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Australian Financial Review: Aussie HR tech firm ELMO Talent Management seeks $40m ASX listing

Australian human resources software company ELMO is eyeing a $40 million float on the Australian Securities Exchange, 15 years after it started its growth in a dimly lit bunker.

When Danny Lessem founded the cloud-based software company in 2002 with co-founder Manuel Garber, ELMO was an e-learning platform and the term “cloud” had yet to enter everyday vernacular.

Lessem, Garber and one other employee worked out of a subterranean office in Sydney’s Milsons Point with patchy phone reception, limited sunlight and occasional flooding.

Fifteen years later, ELMO is headquartered in a high-rise building in Bondi Junction with more than 100 employees and 500 clients, most of whom are mid-tier businesses in the ANZ region.

Lessem declined to disclose its revenue, but as of October last year the company had a revenue forecast of $18 million for the 2017 financial year and has been growing at 40 per cent for the past three years. Co-founder Garber, 75, is busy tango dancing but is still involved in the business in an advisory capacity.

As foreshadowed by Street Talk last November, ELMO has appointed Wilsons to float the company on the ASX this year with aim to raise $40 million.

Speaking to The Australian Financial Review, ELMO chief executive and co-founder Danny Lessem says ELMO has plenty of room for growth in the ANZ region because it only has a 3 per cent market share.

“We’re profitable already. I’m not going to name names, but we’re not going to the market burning the cash,” he says.

“We’re not saying we’re the next Atlassian. What we’re saying is we have a great product which resonates in ANZ, there is a lot of addressable market, there is a lot of space for growth to sustain growth in the next two years and we’ve got a great M&A strategy,” he said.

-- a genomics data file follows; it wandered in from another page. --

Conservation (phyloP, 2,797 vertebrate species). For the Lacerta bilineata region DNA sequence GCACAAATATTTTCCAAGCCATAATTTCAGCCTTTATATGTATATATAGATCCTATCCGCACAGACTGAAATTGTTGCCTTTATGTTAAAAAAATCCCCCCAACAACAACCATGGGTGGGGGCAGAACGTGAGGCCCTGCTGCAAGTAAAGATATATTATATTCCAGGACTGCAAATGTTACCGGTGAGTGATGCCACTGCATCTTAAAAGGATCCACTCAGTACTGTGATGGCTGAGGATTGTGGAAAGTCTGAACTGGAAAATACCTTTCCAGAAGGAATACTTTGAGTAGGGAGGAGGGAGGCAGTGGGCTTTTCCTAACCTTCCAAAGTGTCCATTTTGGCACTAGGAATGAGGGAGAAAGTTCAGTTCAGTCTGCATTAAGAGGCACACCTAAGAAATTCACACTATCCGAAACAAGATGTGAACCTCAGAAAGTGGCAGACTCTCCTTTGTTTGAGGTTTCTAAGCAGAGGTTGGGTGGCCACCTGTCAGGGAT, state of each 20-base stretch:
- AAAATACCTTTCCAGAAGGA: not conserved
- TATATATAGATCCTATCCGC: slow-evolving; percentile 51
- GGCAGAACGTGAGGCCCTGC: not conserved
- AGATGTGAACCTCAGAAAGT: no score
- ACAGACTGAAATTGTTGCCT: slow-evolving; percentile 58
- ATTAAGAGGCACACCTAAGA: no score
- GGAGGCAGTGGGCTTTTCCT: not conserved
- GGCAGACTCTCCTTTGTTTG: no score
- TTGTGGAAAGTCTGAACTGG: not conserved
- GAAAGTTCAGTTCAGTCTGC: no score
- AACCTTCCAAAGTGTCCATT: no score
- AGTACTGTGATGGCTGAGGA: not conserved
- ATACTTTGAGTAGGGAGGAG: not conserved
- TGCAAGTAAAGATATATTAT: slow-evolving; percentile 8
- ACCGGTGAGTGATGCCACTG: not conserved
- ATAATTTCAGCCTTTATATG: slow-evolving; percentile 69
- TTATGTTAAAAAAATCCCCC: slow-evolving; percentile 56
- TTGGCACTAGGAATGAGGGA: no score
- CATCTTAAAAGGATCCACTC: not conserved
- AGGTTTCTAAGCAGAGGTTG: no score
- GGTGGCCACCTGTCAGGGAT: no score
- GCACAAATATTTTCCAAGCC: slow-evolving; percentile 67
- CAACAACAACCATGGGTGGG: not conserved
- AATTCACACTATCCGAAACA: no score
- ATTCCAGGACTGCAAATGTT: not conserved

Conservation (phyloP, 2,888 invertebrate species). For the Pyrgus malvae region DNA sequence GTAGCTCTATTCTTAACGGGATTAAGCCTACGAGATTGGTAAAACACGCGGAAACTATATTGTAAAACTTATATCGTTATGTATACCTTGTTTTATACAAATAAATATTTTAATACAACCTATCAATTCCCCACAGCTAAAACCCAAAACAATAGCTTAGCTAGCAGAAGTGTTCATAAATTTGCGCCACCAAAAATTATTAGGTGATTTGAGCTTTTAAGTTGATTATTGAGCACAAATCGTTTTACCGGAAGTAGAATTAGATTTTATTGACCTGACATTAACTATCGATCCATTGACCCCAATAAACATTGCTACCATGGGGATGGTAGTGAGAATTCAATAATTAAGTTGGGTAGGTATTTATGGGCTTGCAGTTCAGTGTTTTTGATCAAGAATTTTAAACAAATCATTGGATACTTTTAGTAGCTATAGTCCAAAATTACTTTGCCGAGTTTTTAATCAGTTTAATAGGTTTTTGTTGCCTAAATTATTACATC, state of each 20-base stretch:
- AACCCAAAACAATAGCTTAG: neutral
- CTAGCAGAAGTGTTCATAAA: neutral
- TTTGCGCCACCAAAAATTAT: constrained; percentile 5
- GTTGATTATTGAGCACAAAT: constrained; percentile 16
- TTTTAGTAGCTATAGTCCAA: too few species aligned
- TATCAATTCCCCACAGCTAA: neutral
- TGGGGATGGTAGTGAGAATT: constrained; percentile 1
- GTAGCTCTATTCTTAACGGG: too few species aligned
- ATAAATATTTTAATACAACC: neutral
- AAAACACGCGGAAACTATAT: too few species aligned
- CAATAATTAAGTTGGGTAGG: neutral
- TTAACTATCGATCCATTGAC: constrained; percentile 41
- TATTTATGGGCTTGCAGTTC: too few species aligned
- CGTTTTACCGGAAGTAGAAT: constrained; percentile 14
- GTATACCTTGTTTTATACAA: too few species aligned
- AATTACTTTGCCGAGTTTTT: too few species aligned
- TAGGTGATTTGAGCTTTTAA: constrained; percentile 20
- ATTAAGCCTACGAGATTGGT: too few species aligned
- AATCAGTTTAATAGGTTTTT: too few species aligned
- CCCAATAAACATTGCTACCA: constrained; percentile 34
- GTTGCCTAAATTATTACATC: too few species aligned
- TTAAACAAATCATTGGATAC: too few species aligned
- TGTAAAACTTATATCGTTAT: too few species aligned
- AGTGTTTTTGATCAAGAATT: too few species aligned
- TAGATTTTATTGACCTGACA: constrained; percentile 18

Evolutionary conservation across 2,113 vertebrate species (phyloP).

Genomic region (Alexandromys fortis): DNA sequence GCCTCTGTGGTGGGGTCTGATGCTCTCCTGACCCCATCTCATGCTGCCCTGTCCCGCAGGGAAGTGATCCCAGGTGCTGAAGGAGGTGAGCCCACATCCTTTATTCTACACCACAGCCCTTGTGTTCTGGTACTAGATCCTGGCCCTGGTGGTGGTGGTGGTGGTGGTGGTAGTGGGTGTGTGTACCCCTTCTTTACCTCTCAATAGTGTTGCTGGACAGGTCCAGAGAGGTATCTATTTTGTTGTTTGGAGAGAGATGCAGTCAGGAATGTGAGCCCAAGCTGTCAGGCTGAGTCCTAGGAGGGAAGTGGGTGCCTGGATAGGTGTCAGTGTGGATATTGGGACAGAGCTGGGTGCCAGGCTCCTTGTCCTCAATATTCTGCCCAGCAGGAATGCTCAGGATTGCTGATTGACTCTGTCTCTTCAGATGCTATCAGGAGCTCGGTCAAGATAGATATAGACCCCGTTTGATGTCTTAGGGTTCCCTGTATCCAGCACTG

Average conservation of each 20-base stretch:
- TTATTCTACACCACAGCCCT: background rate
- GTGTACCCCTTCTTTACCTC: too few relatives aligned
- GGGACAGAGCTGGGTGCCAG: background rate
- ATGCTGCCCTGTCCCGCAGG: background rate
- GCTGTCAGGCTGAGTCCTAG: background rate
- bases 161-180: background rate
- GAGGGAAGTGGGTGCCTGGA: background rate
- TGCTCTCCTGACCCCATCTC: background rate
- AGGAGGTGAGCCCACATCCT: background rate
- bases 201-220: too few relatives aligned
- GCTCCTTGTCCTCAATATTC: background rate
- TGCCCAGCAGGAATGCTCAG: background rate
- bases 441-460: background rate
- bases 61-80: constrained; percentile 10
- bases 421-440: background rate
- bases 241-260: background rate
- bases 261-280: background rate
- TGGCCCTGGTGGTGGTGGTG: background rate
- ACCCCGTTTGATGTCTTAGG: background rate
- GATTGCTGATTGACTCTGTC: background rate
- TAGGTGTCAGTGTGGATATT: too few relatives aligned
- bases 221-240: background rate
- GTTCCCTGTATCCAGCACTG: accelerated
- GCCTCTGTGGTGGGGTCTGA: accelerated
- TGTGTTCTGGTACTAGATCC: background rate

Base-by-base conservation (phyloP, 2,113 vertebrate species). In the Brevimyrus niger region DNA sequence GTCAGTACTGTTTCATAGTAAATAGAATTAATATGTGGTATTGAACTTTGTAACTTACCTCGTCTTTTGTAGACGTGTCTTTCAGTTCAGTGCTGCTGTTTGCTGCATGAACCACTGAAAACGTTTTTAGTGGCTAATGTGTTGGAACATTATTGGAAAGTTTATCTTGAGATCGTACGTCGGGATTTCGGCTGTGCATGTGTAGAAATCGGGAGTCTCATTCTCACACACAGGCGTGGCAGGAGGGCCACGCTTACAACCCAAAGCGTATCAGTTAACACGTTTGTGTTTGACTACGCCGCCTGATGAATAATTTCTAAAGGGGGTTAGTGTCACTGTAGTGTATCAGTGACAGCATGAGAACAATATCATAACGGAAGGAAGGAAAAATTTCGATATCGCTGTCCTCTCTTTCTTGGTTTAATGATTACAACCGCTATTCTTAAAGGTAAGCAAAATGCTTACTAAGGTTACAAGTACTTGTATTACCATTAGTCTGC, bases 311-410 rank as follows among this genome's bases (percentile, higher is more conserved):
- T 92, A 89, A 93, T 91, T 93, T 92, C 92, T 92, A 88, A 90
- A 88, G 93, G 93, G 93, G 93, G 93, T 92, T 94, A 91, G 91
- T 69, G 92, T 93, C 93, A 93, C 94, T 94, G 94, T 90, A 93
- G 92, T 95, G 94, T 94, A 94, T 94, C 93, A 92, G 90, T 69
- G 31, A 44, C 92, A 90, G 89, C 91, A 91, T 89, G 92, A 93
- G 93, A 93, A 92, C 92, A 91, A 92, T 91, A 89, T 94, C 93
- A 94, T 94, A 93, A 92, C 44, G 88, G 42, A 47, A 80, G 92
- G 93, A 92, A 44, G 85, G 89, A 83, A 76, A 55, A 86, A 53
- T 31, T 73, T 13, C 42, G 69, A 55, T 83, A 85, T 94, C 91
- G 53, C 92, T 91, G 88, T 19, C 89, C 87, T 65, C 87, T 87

Lessem says ELMO is different from a string of recent tech floats, which he says emerged from companies without a proven track record.

“Some just have a business plan and they use the ASX as a venture capital supplier. They have no proven record, no balance sheet, no historical financials,” he says.

“We’ve been self-sufficient for 15 years, we’ve got a client base, we’re cash flow positive and EBITDA positive.”

ELMO is aiming to raise $40 million and use it to accelerate the launch of related HR products which deal with timesheet, attendance at work, rostering and remuneration.

Currently the ELMO software covers e-learning, performance management, recruitment, induction, succession planning and leave management. It intends to acquire specialist HR software providers and bring products together on its own platform.

Last year, ELMO acquired e-learning provider Techniworks and will be looking for similar acquisition opportunities.

Lessem says while ELMO has plans to expand to the US and UK in the next couple of years, in the next 24 months the company will be focusing on the “low-hanging fruits” in the ANZ region.

He says and IPO will help spread ownership among employees and long-term customers.

Unusually for a technology company, ELMO does not have offshore support staff, something Lessem says appeals to medium-sized organisations which want a local solution to technological problems.

“Offshoring might make sense if you’re a Fortune 500 company but when you’re an Australian organisation and you want your system configured and supported, you want to have it done in Australia,” he says.